Securities and Investment Advisory Services offered through Voya Financial Advisors, Inc. Member SIPC

Wollman Wealth Designs, Inc is not a subsidiary of nor controlled by Voya Financial Advisors.

#31485992_IAR_0418

Fred Wollman earned his Certified Finan-

cial Planner “CFP®” professional creden-

tial in 1984 and the Master Planner Ad-

vanced Studies “MPAS®” designation in

2015. He holds securities registrations 7,

63 and 24. He is registered in California,

Arizona, South Dakota, Colorado, Minne-

sota, Texas, Virginia, Washington, Ore-

gon, Florida, Tennessee and Pennsylvania

in addition to holding a California life and

disability insurance license. From 1987

through 1990 Fred taught the CFP classes

to aspiring financial professionals at San

Diego State University.

He is on the board of the Valley Center

Trails Association, ECOLife Conservation,

and the Hidden Valley Kiwanis Club.

Fred and his wife of thirty-six years,

Kathy, live in Valley Center, CA with two

cats, a dog and two horses.

Fred spends his down time relaxing with

yoga, tai chi, riding horses and when he

can get really away, backpacking the Anza

Borrego Desert, Mt. San Jacinto or the

California Sierra Nevada Mountains .

Question from front page --- Market declines within the Bull:

April 2011 to September 2011 the S&P declined 15.3%. Why?

Congress failed to extend the debt ceiling resulting in the down-

grading of U.S. government debt from AAA to AA, the Federal

Government shut down resulting in the closing of National Parks

among other government departments, all leading to fear of an-

other recession. What fixed it? Congress enacted the legislation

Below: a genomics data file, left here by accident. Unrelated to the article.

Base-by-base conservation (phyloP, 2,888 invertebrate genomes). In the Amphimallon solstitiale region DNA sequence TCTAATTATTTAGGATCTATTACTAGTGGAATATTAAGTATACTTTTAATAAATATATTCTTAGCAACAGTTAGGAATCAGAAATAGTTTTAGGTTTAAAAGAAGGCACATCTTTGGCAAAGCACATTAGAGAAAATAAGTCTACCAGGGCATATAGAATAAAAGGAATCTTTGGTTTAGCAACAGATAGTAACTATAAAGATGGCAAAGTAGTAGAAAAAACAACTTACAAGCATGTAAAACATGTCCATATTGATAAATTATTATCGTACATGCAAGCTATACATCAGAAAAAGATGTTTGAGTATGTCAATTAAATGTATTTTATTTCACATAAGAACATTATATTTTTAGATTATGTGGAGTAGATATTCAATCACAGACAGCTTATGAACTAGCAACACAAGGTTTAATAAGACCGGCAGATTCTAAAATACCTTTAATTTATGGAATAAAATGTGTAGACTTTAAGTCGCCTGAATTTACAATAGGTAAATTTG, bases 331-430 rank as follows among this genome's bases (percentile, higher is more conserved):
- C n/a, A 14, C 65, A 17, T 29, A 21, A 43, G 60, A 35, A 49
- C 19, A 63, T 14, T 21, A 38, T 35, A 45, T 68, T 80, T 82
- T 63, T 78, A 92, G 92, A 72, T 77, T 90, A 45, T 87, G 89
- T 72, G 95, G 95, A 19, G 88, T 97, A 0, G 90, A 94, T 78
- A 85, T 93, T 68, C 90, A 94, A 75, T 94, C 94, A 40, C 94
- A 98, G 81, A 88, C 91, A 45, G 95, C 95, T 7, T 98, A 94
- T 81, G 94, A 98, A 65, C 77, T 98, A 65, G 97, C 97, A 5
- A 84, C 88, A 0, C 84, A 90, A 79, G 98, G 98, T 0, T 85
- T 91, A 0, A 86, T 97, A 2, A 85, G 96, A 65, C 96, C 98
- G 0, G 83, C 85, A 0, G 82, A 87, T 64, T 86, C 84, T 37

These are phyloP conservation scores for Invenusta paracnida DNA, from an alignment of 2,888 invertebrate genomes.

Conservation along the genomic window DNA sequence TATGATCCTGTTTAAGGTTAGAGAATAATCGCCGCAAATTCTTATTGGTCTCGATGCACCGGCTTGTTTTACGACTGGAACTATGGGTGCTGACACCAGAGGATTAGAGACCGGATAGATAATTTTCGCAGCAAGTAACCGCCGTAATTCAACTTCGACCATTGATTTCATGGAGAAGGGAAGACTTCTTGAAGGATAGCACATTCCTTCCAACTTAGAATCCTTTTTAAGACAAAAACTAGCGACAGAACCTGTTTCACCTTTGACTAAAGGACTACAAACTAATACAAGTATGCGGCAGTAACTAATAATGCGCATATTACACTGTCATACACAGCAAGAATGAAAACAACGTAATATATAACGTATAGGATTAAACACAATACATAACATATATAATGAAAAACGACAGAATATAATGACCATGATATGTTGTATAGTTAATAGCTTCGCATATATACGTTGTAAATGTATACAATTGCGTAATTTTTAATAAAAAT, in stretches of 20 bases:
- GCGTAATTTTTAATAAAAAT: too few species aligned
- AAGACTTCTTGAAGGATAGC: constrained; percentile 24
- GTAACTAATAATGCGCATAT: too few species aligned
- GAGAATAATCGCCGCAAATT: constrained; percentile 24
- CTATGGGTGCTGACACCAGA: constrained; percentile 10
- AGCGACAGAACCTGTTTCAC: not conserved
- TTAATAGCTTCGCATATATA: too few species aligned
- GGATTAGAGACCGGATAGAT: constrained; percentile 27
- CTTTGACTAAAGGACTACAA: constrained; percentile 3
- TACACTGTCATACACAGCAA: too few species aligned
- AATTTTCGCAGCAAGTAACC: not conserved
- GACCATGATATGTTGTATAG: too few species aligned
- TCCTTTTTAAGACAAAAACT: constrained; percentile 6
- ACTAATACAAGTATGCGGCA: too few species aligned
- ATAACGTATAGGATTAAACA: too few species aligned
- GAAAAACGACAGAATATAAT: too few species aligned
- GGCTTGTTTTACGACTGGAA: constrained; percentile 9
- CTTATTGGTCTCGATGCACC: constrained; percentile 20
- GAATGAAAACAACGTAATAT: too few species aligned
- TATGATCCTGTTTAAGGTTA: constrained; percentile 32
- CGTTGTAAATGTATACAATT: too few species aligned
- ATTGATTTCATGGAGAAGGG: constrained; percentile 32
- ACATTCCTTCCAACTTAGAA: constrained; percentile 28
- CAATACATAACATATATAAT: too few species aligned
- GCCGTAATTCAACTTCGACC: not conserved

to extend the debt ceiling, the economy continued to slowly get

better and fears subsided.

May 2015 to February 2016 the S&P declined 12.3%. Why? Cor-

porate earnings stopped growing (less profitable than a year earli-

er) and the price of commodities especially oil began significant

declines which resulted in fear of a recession. Plus, the Bull Mar-

ket was over six years old, so the Bull is old, tired and should be

dying…right? What fixed it? Honestly, I don’t know. The market

just started to go up in February 2016. Corporate Earnings contin-

ued negative until the fourth quarter of 2016 when they turned

positive after five quarters.

As I type this, earnings continue positive, housing starts are good, cor-

porations are hiring and appear to have a difficult time finding quali-

fied applicants. Does any of this guarantee markets will continue to

grow. Heck no. Does this mean the Bull will die soon. Heck no. You

cannot predict when, why, what or where.

Remember, the financial plan drives the portfolio. Investing based

upon “feeling, predictions, or emotions” is a dangerous thing.

“The key is not to predict the future but to prepare

for it.”

--- Pericles